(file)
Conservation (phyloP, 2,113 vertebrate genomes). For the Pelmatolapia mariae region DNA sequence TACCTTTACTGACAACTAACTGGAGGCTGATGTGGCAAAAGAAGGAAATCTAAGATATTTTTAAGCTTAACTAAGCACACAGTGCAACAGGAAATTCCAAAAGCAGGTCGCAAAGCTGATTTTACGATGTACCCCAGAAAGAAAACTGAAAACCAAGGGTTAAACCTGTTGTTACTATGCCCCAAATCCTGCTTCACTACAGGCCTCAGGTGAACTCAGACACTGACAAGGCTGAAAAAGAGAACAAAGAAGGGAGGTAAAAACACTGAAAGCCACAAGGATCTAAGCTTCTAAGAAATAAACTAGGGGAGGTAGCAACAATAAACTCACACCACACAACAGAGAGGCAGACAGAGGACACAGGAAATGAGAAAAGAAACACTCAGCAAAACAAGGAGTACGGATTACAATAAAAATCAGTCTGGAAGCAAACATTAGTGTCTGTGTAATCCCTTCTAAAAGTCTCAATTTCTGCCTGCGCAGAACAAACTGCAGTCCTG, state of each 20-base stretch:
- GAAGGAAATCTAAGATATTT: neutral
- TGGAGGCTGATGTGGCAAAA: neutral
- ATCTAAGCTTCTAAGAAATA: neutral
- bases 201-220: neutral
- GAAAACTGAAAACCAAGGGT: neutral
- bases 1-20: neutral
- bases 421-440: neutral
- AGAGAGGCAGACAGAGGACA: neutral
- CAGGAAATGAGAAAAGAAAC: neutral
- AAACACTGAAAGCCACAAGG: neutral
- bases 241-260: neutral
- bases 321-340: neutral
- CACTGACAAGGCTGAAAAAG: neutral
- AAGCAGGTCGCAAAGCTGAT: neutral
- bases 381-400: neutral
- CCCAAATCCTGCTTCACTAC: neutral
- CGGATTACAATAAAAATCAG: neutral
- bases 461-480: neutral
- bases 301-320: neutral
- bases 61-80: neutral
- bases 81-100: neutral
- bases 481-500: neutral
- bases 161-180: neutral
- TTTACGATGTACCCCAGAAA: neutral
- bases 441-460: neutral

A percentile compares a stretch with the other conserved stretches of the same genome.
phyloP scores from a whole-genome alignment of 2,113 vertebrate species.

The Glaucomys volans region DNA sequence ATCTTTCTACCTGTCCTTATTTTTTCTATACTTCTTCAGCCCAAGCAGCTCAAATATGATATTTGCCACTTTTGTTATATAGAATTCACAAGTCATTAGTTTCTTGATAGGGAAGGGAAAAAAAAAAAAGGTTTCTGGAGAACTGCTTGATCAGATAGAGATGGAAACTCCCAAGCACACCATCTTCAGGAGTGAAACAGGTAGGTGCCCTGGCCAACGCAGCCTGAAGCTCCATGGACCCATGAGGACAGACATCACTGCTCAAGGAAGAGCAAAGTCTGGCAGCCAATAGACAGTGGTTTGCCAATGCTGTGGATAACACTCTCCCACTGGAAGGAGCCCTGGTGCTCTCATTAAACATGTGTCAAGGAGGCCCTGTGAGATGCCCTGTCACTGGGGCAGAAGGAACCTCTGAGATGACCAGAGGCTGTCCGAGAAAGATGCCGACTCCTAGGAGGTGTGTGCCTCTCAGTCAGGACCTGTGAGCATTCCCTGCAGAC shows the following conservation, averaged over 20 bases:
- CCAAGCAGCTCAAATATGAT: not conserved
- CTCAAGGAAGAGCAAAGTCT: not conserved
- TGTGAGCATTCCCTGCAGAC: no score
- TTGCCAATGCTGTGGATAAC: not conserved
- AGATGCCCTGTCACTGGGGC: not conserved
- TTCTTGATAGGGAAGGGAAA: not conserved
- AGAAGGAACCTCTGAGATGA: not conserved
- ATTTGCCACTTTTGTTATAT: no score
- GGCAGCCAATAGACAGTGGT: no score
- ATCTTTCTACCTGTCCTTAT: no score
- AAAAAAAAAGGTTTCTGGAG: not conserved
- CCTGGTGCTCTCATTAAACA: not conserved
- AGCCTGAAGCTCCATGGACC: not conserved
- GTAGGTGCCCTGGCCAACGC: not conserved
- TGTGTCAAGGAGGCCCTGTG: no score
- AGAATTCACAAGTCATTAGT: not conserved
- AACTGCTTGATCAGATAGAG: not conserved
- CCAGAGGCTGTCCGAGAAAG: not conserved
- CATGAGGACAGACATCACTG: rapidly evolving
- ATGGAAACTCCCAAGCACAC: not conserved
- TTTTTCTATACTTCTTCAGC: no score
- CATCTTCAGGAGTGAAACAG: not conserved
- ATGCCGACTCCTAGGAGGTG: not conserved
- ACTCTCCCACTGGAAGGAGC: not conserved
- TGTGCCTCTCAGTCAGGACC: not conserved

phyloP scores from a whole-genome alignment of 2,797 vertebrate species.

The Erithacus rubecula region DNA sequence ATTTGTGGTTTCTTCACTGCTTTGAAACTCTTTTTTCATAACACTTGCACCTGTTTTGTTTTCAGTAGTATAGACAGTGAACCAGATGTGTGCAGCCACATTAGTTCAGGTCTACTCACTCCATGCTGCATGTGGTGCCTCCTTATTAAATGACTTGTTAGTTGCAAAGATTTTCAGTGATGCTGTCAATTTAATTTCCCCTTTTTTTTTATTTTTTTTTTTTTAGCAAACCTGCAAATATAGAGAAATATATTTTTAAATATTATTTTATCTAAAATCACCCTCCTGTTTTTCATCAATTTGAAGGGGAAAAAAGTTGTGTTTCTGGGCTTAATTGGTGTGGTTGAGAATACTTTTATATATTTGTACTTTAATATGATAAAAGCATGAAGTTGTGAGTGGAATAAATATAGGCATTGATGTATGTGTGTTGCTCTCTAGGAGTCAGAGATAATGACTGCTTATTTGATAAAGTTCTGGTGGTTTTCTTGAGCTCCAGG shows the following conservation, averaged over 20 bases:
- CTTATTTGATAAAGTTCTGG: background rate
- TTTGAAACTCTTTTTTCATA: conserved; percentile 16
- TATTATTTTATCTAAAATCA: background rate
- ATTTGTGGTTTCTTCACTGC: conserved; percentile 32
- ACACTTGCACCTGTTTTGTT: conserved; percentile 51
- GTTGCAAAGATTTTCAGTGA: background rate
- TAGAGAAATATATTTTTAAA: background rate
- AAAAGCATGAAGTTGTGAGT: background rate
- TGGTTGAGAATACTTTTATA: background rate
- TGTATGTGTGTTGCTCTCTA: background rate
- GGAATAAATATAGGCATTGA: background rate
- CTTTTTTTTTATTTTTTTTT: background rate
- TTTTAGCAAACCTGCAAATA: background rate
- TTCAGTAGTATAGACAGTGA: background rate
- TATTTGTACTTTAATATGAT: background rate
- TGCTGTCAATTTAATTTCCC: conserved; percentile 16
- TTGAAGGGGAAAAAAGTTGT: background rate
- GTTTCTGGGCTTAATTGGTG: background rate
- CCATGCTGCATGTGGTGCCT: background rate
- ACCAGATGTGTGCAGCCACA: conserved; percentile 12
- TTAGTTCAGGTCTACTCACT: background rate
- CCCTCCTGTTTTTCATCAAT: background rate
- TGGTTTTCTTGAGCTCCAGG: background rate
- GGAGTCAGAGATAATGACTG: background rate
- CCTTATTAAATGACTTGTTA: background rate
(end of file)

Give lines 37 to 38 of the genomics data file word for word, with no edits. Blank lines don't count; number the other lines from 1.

- ATTTGCCACTTTTGTTATAT: no score
- GGCAGCCAATAGACAGTGGT: no score